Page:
White House Chief of Staff Mark Meadows is pushing President Trump to address COVID relief through a series of executive orders should legislative negotiations with Democrats breakdown, despite the objections of his negotiating partner, Treasury Secretary Steve Mnuchin, Politico reported Tuesday.
The latest reporting comes nearly a month after Meadows, who is leading legislative negotiations for the White House, expressed support for the idea of addressing COVID relief unilaterally through executive action.
“This president will do more in the next four weeks than Joe Biden and his team did in the last 40 years, so you just need to stay tuned because starting this week, you’ll see executive orders, you’ll see business that goes forward from the Oval Office,” Meadows said during an interview on Fox News last month.
“We’re going to be looking at how we make sure China is addressed, how we bring manufacturing back from overseas to make sure the American worker is supported. We’re also going to look at a number of issues as it relates to immigration. We’re going to look at a number of issues as it relates to prescription drug prices, and we’re going to get them done when Congress couldn’t get them done,” Meadows continued.
Trump has said he plans to use his executive authority to prevent evictions and lower payroll taxes as the pandemic continues should lawmakers fail to reach a legislative solution due to what he has called “slow-rolling” by Democratic negotiators.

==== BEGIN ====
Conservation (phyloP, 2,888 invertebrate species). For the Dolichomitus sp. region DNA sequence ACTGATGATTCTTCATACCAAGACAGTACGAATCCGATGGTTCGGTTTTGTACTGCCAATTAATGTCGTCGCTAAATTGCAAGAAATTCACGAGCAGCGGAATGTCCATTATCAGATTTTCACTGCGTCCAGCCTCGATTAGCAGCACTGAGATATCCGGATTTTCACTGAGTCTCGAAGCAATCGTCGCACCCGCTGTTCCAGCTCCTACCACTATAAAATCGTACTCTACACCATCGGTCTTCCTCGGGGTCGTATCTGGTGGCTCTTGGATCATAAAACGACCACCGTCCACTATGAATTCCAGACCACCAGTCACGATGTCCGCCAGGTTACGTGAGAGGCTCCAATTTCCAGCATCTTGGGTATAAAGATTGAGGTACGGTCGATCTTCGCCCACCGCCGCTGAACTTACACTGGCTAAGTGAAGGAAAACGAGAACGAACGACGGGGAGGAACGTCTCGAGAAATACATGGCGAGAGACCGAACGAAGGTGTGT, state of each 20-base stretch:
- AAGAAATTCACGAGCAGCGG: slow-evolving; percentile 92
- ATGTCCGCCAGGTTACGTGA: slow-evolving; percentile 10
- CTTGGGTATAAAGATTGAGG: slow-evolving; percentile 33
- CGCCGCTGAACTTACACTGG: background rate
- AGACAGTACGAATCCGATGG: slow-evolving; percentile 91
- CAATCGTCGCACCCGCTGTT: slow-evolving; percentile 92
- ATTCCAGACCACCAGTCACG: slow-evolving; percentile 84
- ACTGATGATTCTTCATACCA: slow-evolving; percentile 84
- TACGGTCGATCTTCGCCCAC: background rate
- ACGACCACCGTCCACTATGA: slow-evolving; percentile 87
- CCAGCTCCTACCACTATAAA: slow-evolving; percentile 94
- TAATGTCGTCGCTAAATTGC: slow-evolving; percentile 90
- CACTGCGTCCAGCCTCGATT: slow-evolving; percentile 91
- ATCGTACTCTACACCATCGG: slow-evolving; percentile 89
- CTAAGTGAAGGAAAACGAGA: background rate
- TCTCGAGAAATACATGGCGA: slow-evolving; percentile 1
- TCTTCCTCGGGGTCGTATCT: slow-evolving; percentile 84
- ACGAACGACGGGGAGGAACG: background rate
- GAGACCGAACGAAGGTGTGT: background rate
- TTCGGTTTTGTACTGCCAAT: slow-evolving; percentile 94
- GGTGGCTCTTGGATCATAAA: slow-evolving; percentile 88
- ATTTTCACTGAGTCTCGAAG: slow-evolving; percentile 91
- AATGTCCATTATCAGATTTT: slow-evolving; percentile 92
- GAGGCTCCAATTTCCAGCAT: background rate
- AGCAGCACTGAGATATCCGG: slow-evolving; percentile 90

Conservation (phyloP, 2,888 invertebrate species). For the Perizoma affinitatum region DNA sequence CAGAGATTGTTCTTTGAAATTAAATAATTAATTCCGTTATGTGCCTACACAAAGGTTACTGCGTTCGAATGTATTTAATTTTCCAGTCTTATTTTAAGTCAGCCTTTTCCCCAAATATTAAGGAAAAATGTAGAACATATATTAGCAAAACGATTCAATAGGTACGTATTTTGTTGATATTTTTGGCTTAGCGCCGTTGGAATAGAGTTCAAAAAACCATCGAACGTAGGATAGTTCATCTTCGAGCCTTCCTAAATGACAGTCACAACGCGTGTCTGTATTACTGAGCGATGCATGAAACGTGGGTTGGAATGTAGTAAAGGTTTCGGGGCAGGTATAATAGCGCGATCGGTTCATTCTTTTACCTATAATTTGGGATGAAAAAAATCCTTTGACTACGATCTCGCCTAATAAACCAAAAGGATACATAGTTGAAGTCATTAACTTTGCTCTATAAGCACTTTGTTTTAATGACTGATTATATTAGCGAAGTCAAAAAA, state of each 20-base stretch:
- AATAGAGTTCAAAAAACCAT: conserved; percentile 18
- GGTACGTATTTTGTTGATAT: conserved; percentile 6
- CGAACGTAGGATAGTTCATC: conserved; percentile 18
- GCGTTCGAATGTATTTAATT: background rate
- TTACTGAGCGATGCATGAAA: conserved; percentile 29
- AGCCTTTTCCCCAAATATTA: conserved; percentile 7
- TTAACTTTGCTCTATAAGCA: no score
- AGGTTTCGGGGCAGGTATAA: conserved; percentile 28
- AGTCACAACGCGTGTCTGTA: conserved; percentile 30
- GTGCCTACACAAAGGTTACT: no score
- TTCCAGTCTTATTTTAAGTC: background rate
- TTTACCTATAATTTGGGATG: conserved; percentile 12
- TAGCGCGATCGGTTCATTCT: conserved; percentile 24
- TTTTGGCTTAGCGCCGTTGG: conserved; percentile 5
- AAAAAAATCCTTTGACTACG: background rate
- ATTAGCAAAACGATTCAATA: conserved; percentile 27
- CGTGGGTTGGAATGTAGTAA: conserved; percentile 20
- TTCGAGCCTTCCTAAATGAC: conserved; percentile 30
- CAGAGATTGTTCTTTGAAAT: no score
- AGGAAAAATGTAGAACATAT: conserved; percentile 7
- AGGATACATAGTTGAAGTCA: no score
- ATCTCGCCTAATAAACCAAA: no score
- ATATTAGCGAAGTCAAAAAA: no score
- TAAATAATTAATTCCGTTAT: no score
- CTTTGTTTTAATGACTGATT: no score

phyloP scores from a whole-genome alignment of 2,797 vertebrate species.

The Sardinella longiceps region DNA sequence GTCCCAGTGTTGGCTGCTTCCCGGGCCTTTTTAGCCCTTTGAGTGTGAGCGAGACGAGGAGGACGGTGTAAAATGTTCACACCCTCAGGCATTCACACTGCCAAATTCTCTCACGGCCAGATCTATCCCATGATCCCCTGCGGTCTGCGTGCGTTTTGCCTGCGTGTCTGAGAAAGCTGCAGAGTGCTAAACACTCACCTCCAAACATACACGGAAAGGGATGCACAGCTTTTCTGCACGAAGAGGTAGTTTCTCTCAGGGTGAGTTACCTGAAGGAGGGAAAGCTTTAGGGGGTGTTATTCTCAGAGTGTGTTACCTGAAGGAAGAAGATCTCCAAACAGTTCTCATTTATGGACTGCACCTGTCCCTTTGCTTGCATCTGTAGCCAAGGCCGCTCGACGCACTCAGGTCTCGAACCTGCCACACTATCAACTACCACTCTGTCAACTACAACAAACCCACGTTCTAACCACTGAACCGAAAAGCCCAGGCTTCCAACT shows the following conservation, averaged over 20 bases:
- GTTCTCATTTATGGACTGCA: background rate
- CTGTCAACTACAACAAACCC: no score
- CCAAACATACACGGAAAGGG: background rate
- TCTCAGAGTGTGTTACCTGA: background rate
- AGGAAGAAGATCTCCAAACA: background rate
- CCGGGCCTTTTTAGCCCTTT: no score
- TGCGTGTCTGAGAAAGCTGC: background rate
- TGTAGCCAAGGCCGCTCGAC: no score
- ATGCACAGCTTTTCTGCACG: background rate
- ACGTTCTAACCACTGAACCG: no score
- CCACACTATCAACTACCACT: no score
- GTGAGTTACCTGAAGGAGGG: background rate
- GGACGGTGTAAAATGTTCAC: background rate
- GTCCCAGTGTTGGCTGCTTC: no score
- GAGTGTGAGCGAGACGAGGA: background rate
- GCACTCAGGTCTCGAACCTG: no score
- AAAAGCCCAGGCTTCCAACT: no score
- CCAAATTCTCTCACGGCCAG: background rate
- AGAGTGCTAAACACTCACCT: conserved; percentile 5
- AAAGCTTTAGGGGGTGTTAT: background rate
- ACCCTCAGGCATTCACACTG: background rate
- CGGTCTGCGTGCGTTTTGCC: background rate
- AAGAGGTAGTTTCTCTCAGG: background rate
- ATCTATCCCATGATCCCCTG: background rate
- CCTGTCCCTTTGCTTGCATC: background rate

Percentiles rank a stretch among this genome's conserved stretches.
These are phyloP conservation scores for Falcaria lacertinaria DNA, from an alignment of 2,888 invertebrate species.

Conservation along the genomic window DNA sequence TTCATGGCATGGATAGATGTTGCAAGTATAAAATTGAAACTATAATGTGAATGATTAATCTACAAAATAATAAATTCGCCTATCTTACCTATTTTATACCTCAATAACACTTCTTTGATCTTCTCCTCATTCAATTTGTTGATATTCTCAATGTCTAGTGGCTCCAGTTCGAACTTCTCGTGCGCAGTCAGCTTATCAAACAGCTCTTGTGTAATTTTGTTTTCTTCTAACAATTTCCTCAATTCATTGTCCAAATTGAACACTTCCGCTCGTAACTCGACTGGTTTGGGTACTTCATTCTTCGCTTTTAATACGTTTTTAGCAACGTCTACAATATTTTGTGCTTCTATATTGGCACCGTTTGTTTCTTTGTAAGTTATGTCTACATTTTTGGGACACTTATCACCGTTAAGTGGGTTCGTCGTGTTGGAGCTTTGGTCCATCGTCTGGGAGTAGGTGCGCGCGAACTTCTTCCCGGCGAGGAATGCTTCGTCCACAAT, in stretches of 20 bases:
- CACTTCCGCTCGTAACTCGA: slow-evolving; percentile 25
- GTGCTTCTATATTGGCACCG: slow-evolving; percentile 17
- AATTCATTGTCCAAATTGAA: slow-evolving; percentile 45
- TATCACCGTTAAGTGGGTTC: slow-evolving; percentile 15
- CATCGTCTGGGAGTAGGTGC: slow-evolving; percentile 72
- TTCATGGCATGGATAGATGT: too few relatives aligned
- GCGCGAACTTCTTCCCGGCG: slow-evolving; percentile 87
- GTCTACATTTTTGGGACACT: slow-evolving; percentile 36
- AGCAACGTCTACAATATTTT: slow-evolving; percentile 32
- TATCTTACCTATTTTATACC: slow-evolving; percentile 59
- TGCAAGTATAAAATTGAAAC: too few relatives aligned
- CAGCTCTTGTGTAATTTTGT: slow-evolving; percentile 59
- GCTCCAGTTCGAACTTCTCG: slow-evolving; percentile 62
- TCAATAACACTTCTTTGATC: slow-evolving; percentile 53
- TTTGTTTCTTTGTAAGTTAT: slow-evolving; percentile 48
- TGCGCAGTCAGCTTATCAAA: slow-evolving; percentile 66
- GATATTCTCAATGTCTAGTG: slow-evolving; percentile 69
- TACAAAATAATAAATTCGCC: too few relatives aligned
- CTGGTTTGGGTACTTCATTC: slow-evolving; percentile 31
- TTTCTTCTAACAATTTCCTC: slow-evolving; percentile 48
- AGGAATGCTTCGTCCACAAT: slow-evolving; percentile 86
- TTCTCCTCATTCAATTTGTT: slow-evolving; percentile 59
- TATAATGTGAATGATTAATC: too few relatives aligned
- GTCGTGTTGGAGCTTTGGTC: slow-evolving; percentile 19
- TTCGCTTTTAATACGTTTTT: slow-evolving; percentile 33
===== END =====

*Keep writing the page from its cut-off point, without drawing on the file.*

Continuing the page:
“A lot of people are going to be evicted, but I’m going to stop it because I’ll do it myself if I have to,” Trump said Monday at the White House. “I have a lot of powers with respect to executive orders, and we’re looking at that very seriously right now.”
Meadows and Treasury Secretary Steven Mnuchin met Monday with House Speaker Nancy Pelosi and Senate Minority Leader Charles Schumer, but both sides of the aisle are still “far apart” as far as reaching an agreement on the next round of economic relief, Meadows said.
Mnuchin has also reportedly discouraged the use of executive orders to address the crisis and has stressed the importance of reaching a legislative compromise.
Senate Republicans have proposed a $1 trillion stimulus bill, which will be the fifth coronavirus relief package if passed by Congress. Democrats have pushed for more generous relief, including continuing the expanded unemployment benefits lawmakers approved in March, while Republicans have argued that some workers are receiving more in jobless benefits than they were being paid to work, creating a disincentive to go back to work. Democrats have also demanded increase aid for state and local governments despite Republicans’ objections.
“There are a long list of things that are needed, and the good news is our Republican colleagues agree with a few of them,” Schumer said.
After four months of lockdown and social distancing restrictions in states across the country, nearly 32 million Americans are out of work and receiving unemployment benefits. The next relief package comes as cases of the coronavirus explode in several southern and western states, forcing governors to close businesses that they previously allowed to reopen.